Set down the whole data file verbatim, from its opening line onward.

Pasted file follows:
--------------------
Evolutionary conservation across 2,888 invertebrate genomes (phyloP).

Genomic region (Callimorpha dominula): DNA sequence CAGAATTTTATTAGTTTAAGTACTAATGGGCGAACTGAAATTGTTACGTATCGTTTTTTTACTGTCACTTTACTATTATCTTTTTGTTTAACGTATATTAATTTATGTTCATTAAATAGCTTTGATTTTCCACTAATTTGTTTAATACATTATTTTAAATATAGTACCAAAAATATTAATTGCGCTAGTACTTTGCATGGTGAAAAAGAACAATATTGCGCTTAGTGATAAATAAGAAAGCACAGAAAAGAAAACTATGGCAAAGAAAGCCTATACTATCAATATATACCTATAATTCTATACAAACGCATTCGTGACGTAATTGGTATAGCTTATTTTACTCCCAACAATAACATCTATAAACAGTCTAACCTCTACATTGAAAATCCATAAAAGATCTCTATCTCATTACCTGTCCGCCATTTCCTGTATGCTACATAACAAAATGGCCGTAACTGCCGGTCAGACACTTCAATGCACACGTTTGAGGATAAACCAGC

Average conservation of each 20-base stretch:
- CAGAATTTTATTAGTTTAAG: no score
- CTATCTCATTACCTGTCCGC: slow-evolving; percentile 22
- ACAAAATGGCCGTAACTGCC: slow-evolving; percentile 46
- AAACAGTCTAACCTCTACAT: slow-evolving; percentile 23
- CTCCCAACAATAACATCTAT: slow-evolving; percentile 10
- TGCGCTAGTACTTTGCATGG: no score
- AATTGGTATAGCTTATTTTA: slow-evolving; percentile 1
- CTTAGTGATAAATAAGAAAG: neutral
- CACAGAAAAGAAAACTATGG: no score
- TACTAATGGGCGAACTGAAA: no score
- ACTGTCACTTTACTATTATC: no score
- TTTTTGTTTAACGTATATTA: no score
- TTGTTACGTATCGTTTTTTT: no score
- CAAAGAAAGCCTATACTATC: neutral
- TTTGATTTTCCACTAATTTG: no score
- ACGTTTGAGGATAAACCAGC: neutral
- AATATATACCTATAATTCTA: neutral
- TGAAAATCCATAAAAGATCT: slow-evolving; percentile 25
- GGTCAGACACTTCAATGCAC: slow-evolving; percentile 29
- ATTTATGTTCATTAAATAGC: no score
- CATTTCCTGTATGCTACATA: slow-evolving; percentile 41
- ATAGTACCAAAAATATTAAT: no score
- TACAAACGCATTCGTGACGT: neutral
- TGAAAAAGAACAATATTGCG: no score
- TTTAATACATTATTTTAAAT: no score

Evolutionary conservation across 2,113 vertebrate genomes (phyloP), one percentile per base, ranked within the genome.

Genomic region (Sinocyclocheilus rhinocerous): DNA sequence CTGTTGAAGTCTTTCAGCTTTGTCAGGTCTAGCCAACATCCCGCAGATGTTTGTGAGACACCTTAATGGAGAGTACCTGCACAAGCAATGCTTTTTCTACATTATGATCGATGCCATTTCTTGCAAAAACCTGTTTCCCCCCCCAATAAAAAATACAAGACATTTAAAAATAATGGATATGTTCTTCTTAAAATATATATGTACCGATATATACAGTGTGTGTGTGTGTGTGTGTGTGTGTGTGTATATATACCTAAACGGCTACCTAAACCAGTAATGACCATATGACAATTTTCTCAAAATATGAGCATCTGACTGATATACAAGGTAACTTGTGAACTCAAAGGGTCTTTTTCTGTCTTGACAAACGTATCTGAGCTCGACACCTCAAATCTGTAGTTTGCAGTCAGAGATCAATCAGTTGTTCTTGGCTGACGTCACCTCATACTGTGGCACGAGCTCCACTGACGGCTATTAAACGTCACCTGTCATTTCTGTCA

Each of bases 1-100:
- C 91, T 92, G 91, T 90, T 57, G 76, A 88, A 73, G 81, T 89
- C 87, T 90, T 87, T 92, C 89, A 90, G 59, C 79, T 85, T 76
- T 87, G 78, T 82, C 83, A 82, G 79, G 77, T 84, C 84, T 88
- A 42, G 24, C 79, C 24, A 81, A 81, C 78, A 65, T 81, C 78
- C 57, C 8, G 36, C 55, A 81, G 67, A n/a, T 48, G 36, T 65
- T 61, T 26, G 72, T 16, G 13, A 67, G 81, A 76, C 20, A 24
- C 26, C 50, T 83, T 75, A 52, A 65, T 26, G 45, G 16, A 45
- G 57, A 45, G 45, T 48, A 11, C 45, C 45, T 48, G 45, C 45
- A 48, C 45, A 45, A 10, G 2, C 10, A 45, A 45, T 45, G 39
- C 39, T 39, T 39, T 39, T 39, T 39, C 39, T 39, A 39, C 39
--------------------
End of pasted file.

Evolutionary conservation across 2,888 invertebrate genomes (phyloP).

Genomic region (Callimorpha dominula): DNA sequence CAGAATTTTATTAGTTTAAGTACTAATGGGCGAACTGAAATTGTTACGTATCGTTTTTTTACTGTCACTTTACTATTATCTTTTTGTTTAACGTATATTAATTTATGTTCATTAAATAGCTTTGATTTTCCACTAATTTGTTTAATACATTATTTTAAATATAGTACCAAAAATATTAATTGCGCTAGTACTTTGCATGGTGAAAAAGAACAATATTGCGCTTAGTGATAAATAAGAAAGCACAGAAAAGAAAACTATGGCAAAGAAAGCCTATACTATCAATATATACCTATAATTCTATACAAACGCATTCGTGACGTAATTGGTATAGCTTATTTTACTCCCAACAATAACATCTATAAACAGTCTAACCTCTACATTGAAAATCCATAAAAGATCTCTATCTCATTACCTGTCCGCCATTTCCTGTATGCTACATAACAAAATGGCCGTAACTGCCGGTCAGACACTTCAATGCACACGTTTGAGGATAAACCAGC

Average conservation of each 20-base stretch:
- CAGAATTTTATTAGTTTAAG: no score
- CTATCTCATTACCTGTCCGC: slow-evolving; percentile 22
- ACAAAATGGCCGTAACTGCC: slow-evolving; percentile 46
- AAACAGTCTAACCTCTACAT: slow-evolving; percentile 23
- CTCCCAACAATAACATCTAT: slow-evolving; percentile 10
- TGCGCTAGTACTTTGCATGG: no score
- AATTGGTATAGCTTATTTTA: slow-evolving; percentile 1
- CTTAGTGATAAATAAGAAAG: neutral
- CACAGAAAAGAAAACTATGG: no score
- TACTAATGGGCGAACTGAAA: no score
- ACTGTCACTTTACTATTATC: no score
- TTTTTGTTTAACGTATATTA: no score
- TTGTTACGTATCGTTTTTTT: no score
- CAAAGAAAGCCTATACTATC: neutral
- TTTGATTTTCCACTAATTTG: no score
- ACGTTTGAGGATAAACCAGC: neutral
- AATATATACCTATAATTCTA: neutral
- TGAAAATCCATAAAAGATCT: slow-evolving; percentile 25
- GGTCAGACACTTCAATGCAC: slow-evolving; percentile 29
- ATTTATGTTCATTAAATAGC: no score
- CATTTCCTGTATGCTACATA: slow-evolving; percentile 41
- ATAGTACCAAAAATATTAAT: no score
- TACAAACGCATTCGTGACGT: neutral
- TGAAAAAGAACAATATTGCG: no score
- TTTAATACATTATTTTAAAT: no score

Evolutionary conservation across 2,113 vertebrate genomes (phyloP), one percentile per base, ranked within the genome.

Genomic region (Sinocyclocheilus rhinocerous): DNA sequence CTGTTGAAGTCTTTCAGCTTTGTCAGGTCTAGCCAACATCCCGCAGATGTTTGTGAGACACCTTAATGGAGAGTACCTGCACAAGCAATGCTTTTTCTACATTATGATCGATGCCATTTCTTGCAAAAACCTGTTTCCCCCCCCAATAAAAAATACAAGACATTTAAAAATAATGGATATGTTCTTCTTAAAATATATATGTACCGATATATACAGTGTGTGTGTGTGTGTGTGTGTGTGTGTGTATATATACCTAAACGGCTACCTAAACCAGTAATGACCATATGACAATTTTCTCAAAATATGAGCATCTGACTGATATACAAGGTAACTTGTGAACTCAAAGGGTCTTTTTCTGTCTTGACAAACGTATCTGAGCTCGACACCTCAAATCTGTAGTTTGCAGTCAGAGATCAATCAGTTGTTCTTGGCTGACGTCACCTCATACTGTGGCACGAGCTCCACTGACGGCTATTAAACGTCACCTGTCATTTCTGTCA

Each of bases 1-100:
- C 91, T 92, G 91, T 90, T 57, G 76, A 88, A 73, G 81, T 89
- C 87, T 90, T 87, T 92, C 89, A 90, G 59, C 79, T 85, T 76
- T 87, G 78, T 82, C 83, A 82, G 79, G 77, T 84, C 84, T 88
- A 42, G 24, C 79, C 24, A 81, A 81, C 78, A 65, T 81, C 78
- C 57, C 8, G 36, C 55, A 81, G 67, A n/a, T 48, G 36, T 65
- T 61, T 26, G 72, T 16, G 13, A 67, G 81, A 76, C 20, A 24
- C 26, C 50, T 83, T 75, A 52, A 65, T 26, G 45, G 16, A 45
- G 57, A 45, G 45, T 48, A 11, C 45, C 45, T 48, G 45, C 45
- A 48, C 45, A 45, A 10, G 2, C 10, A 45, A 45, T 45, G 39
- C 39, T 39, T 39, T 39, T 39, T 39, C 39, T 39, A 39, C 39